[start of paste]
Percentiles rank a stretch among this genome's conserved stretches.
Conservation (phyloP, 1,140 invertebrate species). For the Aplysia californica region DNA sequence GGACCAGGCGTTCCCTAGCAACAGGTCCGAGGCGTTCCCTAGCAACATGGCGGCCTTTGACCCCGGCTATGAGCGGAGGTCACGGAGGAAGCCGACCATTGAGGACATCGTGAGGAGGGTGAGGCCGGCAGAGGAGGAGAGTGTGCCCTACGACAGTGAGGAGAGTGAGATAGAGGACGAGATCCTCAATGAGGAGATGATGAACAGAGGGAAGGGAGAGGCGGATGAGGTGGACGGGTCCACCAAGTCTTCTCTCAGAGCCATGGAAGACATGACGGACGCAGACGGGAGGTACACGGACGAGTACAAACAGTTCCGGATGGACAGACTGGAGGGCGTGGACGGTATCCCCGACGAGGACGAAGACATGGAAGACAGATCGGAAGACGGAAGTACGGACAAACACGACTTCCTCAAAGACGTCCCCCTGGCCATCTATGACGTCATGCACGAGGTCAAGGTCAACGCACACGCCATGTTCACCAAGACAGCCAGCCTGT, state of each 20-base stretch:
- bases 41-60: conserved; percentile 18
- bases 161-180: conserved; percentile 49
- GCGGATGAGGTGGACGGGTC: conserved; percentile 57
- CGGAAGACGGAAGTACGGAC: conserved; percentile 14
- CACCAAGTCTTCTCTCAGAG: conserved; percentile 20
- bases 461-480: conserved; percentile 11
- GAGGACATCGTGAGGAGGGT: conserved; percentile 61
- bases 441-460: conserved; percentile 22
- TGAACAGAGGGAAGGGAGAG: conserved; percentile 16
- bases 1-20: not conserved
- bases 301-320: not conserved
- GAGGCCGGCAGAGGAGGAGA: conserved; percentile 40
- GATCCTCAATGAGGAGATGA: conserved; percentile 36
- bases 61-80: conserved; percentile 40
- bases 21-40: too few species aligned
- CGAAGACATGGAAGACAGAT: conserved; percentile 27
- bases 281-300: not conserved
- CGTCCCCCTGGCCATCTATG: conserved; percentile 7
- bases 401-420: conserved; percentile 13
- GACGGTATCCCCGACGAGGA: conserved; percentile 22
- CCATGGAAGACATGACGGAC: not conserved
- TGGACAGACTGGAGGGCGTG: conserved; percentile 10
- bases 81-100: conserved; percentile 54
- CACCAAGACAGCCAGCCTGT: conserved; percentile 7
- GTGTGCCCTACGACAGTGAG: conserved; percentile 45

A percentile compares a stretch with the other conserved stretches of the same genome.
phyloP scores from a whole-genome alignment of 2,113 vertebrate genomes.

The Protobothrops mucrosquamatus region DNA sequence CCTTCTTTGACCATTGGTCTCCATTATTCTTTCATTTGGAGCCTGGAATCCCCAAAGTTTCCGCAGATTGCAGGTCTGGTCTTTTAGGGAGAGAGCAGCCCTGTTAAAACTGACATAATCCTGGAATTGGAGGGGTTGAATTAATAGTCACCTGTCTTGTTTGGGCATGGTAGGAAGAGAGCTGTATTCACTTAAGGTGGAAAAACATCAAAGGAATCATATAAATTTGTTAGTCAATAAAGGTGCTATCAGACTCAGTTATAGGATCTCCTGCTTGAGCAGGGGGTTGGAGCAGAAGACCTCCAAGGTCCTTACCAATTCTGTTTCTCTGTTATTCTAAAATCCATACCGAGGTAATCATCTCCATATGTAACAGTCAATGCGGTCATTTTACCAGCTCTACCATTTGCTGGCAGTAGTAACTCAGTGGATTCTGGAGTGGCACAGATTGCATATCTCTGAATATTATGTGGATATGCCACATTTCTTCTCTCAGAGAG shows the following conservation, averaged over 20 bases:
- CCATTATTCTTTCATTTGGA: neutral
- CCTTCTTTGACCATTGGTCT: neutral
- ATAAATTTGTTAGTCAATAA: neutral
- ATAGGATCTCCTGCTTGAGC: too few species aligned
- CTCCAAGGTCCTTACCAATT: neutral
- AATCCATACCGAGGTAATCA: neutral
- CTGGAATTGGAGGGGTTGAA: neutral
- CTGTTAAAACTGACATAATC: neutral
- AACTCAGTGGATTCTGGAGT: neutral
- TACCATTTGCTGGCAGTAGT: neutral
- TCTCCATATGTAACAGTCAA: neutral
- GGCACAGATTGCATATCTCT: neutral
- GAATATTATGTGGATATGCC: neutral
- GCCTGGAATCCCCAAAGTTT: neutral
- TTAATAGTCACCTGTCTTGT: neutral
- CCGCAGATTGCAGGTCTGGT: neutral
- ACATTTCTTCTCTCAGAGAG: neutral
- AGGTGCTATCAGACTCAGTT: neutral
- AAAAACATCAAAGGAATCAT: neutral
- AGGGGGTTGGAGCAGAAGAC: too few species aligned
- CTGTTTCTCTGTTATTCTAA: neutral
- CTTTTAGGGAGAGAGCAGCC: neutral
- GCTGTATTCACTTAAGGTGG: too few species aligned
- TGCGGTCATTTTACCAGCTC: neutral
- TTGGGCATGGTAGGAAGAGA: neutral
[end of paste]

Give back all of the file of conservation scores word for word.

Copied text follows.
Percentiles rank a stretch among this genome's conserved stretches.
Conservation (phyloP, 1,140 invertebrate species). For the Aplysia californica region DNA sequence GGACCAGGCGTTCCCTAGCAACAGGTCCGAGGCGTTCCCTAGCAACATGGCGGCCTTTGACCCCGGCTATGAGCGGAGGTCACGGAGGAAGCCGACCATTGAGGACATCGTGAGGAGGGTGAGGCCGGCAGAGGAGGAGAGTGTGCCCTACGACAGTGAGGAGAGTGAGATAGAGGACGAGATCCTCAATGAGGAGATGATGAACAGAGGGAAGGGAGAGGCGGATGAGGTGGACGGGTCCACCAAGTCTTCTCTCAGAGCCATGGAAGACATGACGGACGCAGACGGGAGGTACACGGACGAGTACAAACAGTTCCGGATGGACAGACTGGAGGGCGTGGACGGTATCCCCGACGAGGACGAAGACATGGAAGACAGATCGGAAGACGGAAGTACGGACAAACACGACTTCCTCAAAGACGTCCCCCTGGCCATCTATGACGTCATGCACGAGGTCAAGGTCAACGCACACGCCATGTTCACCAAGACAGCCAGCCTGT, state of each 20-base stretch:
- bases 41-60: conserved; percentile 18
- bases 161-180: conserved; percentile 49
- GCGGATGAGGTGGACGGGTC: conserved; percentile 57
- CGGAAGACGGAAGTACGGAC: conserved; percentile 14
- CACCAAGTCTTCTCTCAGAG: conserved; percentile 20
- bases 461-480: conserved; percentile 11
- GAGGACATCGTGAGGAGGGT: conserved; percentile 61
- bases 441-460: conserved; percentile 22
- TGAACAGAGGGAAGGGAGAG: conserved; percentile 16
- bases 1-20: not conserved
- bases 301-320: not conserved
- GAGGCCGGCAGAGGAGGAGA: conserved; percentile 40
- GATCCTCAATGAGGAGATGA: conserved; percentile 36
- bases 61-80: conserved; percentile 40
- bases 21-40: too few species aligned
- CGAAGACATGGAAGACAGAT: conserved; percentile 27
- bases 281-300: not conserved
- CGTCCCCCTGGCCATCTATG: conserved; percentile 7
- bases 401-420: conserved; percentile 13
- GACGGTATCCCCGACGAGGA: conserved; percentile 22
- CCATGGAAGACATGACGGAC: not conserved
- TGGACAGACTGGAGGGCGTG: conserved; percentile 10
- bases 81-100: conserved; percentile 54
- CACCAAGACAGCCAGCCTGT: conserved; percentile 7
- GTGTGCCCTACGACAGTGAG: conserved; percentile 45

A percentile compares a stretch with the other conserved stretches of the same genome.
phyloP scores from a whole-genome alignment of 2,113 vertebrate genomes.

The Protobothrops mucrosquamatus region DNA sequence CCTTCTTTGACCATTGGTCTCCATTATTCTTTCATTTGGAGCCTGGAATCCCCAAAGTTTCCGCAGATTGCAGGTCTGGTCTTTTAGGGAGAGAGCAGCCCTGTTAAAACTGACATAATCCTGGAATTGGAGGGGTTGAATTAATAGTCACCTGTCTTGTTTGGGCATGGTAGGAAGAGAGCTGTATTCACTTAAGGTGGAAAAACATCAAAGGAATCATATAAATTTGTTAGTCAATAAAGGTGCTATCAGACTCAGTTATAGGATCTCCTGCTTGAGCAGGGGGTTGGAGCAGAAGACCTCCAAGGTCCTTACCAATTCTGTTTCTCTGTTATTCTAAAATCCATACCGAGGTAATCATCTCCATATGTAACAGTCAATGCGGTCATTTTACCAGCTCTACCATTTGCTGGCAGTAGTAACTCAGTGGATTCTGGAGTGGCACAGATTGCATATCTCTGAATATTATGTGGATATGCCACATTTCTTCTCTCAGAGAG shows the following conservation, averaged over 20 bases:
- CCATTATTCTTTCATTTGGA: neutral
- CCTTCTTTGACCATTGGTCT: neutral
- ATAAATTTGTTAGTCAATAA: neutral
- ATAGGATCTCCTGCTTGAGC: too few species aligned
- CTCCAAGGTCCTTACCAATT: neutral
- AATCCATACCGAGGTAATCA: neutral
- CTGGAATTGGAGGGGTTGAA: neutral
- CTGTTAAAACTGACATAATC: neutral
- AACTCAGTGGATTCTGGAGT: neutral
- TACCATTTGCTGGCAGTAGT: neutral
- TCTCCATATGTAACAGTCAA: neutral
- GGCACAGATTGCATATCTCT: neutral
- GAATATTATGTGGATATGCC: neutral
- GCCTGGAATCCCCAAAGTTT: neutral
- TTAATAGTCACCTGTCTTGT: neutral
- CCGCAGATTGCAGGTCTGGT: neutral
- ACATTTCTTCTCTCAGAGAG: neutral
- AGGTGCTATCAGACTCAGTT: neutral
- AAAAACATCAAAGGAATCAT: neutral
- AGGGGGTTGGAGCAGAAGAC: too few species aligned
- CTGTTTCTCTGTTATTCTAA: neutral
- CTTTTAGGGAGAGAGCAGCC: neutral
- GCTGTATTCACTTAAGGTGG: too few species aligned
- TGCGGTCATTTTACCAGCTC: neutral
- TTGGGCATGGTAGGAAGAGA: neutral